CraveOnline: What did you think of the new Muppet movie?

Paul Williams: Oh, I enjoyed it a lot. I always say I’ve got felt in my DNA. I have such a history with them and all and I loved the way they used “Rainbow Connection” at the end. I was thrilled with the comments when “Man or Muppet” won. That was very, very generous from Bret. But there was a wonderful song in there too when Kermit’s wondering what he could’ve done differently. “Pictures in My Head” kind of jumped out of me as “Oh, that’s really fine.” I have a great history with them. Right before that came out they did “The Green Album” and there are some wonderful recordings on “The Green Album.” I’ve got a half dozen songs on there. My Morning Jacket doing a medley from “Emmett Otter” is just killer. It’s the best I’ve ever heard it song.

 

CraveOnline: How did you like the new arrangement of “Rainbow Connection,” starting as a solo, then a duet, then a chorus and then bringing in the rhythm section?

Paul Williams: I did. I thought it worked beautifully. The buildup to the finale of the picture was beautiful. And I love people’s emotional response to it. I got a lot of people saying, “Hey, I saw The Muppets and the ending of the film made me cry.” So Kenny Ascher who is my co-writer and I enjoyed it. Evidence of tears is always like “They cried again. Kenny, we’re all right.”

 

CraveOnline: What do you think of new venues available for music like iTunes and even songs as ringtones?

Paul Williams: Part of my gig as president of ASCAP, we have 430,000 members, and I am a huge fan of technology. My wife is always screaming at me, “Stop staring at your hand.” We’ll be driving through Ireland and she’s going, “This is Ireland, look out the window.” And I’m going, “Yeah, but I just found out who played Lincoln in whatever!” The great thing about the technology is that there are more amazing devices than ever before in the history of the world to enjoy music on. There’s more music being played on more devices more often. It’s just scarred it across the universe. All of these opportunities for music to be played are all wonderful as long as we can make sure that the music creator continues to make a viable living with their music. Things like iTunes and Spotify, we license all of the streaming sites. We love that the music is available. We just want to make sure that everybody can still make a living at it, not have to get a day job as a plumber.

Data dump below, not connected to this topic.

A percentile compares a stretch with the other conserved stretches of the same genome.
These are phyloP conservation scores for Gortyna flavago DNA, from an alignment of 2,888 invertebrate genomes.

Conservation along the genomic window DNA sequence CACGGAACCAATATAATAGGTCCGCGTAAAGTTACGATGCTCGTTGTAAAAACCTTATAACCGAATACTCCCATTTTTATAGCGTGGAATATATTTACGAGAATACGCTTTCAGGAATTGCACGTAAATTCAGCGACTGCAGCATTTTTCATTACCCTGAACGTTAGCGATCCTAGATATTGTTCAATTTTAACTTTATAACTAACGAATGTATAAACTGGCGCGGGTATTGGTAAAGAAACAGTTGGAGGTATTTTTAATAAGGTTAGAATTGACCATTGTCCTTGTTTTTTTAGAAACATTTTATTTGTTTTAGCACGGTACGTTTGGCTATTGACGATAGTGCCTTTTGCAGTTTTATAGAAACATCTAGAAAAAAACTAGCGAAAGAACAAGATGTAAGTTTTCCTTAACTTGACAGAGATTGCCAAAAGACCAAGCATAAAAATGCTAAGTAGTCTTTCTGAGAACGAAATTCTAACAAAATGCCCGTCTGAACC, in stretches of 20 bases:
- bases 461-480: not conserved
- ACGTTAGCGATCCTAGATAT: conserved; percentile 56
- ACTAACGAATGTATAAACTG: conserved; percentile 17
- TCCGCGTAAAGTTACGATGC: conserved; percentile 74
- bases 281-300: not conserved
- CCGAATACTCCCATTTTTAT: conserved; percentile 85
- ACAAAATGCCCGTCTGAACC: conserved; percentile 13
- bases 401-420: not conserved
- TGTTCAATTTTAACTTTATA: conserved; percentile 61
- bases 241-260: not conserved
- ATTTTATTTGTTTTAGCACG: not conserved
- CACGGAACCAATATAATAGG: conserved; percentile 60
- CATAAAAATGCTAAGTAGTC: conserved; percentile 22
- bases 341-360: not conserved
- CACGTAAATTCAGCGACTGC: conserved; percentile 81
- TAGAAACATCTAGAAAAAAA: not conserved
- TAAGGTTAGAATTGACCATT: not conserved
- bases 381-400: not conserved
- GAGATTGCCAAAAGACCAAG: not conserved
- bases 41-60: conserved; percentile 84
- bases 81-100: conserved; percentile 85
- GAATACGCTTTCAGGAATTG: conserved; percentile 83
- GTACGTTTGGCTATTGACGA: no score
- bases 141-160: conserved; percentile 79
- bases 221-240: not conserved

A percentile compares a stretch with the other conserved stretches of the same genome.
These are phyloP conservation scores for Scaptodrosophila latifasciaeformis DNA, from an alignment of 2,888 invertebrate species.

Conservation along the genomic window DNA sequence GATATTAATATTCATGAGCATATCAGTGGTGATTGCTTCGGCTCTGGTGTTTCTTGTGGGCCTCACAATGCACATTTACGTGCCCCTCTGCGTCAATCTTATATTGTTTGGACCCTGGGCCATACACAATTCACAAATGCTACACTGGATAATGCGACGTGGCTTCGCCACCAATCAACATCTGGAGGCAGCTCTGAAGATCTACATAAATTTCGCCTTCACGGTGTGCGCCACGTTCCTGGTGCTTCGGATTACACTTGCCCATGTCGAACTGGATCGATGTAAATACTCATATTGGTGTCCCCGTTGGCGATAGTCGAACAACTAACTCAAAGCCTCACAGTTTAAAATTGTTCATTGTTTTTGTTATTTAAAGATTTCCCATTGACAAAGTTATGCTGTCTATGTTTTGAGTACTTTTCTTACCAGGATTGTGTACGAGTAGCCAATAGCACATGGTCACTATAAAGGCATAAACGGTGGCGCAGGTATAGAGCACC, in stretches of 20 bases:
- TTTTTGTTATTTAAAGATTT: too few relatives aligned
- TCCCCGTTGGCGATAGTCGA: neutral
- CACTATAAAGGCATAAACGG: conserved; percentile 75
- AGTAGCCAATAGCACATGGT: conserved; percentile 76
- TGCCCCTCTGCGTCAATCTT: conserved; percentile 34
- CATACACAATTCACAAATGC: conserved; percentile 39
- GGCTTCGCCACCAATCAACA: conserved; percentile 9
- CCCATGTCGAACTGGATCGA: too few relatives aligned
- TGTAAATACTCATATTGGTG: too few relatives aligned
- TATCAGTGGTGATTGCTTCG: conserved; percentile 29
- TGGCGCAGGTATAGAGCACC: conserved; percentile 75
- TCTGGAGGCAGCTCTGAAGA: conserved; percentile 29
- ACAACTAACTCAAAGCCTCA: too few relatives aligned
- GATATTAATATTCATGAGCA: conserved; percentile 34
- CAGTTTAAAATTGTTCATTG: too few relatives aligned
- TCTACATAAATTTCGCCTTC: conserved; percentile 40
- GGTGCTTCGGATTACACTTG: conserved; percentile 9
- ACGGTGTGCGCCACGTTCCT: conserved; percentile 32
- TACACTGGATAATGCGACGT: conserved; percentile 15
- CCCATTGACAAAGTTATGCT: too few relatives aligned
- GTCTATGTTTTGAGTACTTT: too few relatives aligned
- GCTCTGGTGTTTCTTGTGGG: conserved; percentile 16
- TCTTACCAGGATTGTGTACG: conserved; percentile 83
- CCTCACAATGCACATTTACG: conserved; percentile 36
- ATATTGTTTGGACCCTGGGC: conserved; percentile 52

CraveOnline: Do you deal with piracy issues too?

Paul Williams: Absolutely, absolutely. I think that piracy or theft is being dealt with. I don’t want to get into a conversation about the specifics of that. I don’t want to jump into this whole thing about SOPA and PIPA again but I think there is a misconception of a certain generation that we’re going after our rights, that because it’s in the center rectangle of your computer that it should be free. The fact is right now when you and I are talking, there’s somebody writing a song on headphones so they don’t wake the baby in the next room trying to come up with something that the world is going to listen to. That person deserves to be compensated for their music. The court system and legislators are working with us to make sure that the laws are enforced. We’ll do anything we can to continue that but also, and this is key, I don’t want to see anybody shut down. If there is a foreign website that is illegally posting music, I don’t want to see that website disappear. I want to find a viable way for us to work together and keep the music playing and get a fair payment for the songwriters.

 

CraveOnline: Did you ever want to write a song for someone that they couldn’t do?

Paul Williams: Oh, half the songs I wrote for people they didn’t wind up doing and someone else did. That happened again and again and again.

 

CraveOnline: How about any whose abilities couldn’t perform the song?

Paul Williams: No, not really. I took great delight in even a bad recording of one of my songs. I had great recordings of bad songs and bad recordings of great songs. It was all pieces of the journey.

 

CraveOnline: How close did you get to landing The Monkees?

Paul Williams: Well, I auditioned and Stephen Stills auditioned, but we were both contract writers or songwriters with publishing deals other places. So I think that we were never really in the running because it was going to be a Screen Gems publishing situation. But through the years, I got to know the guys. Mike Nesmith and I shared the same manager for a while. I saw Davy about six months ago down in Hilton Head. Mickey is the one who took Bugsy Malone and adapted it for the stage. So I’ve had interactions with almost all of them except Peter and good guys, all good guys. I’m blessed. In my life, no is a gift. When I don’t get something that I think I want, turns out my life turned out much better than it would’ve if I’d been a Monkee.

 

CraveOnline: What do you think of singing shows like “American Idol” and “The Voice?”

Paul Williams: I think they’re great because it’s a chance for more music to be heard by more great writers. The fact is if you want to know the absolute truth, I’m a big fan of reality crime shows. “The First 48” is my favorite show. In my next life, I’m going to be a detective. That’s it, get up at four in the morning and go to a bloody crime scene.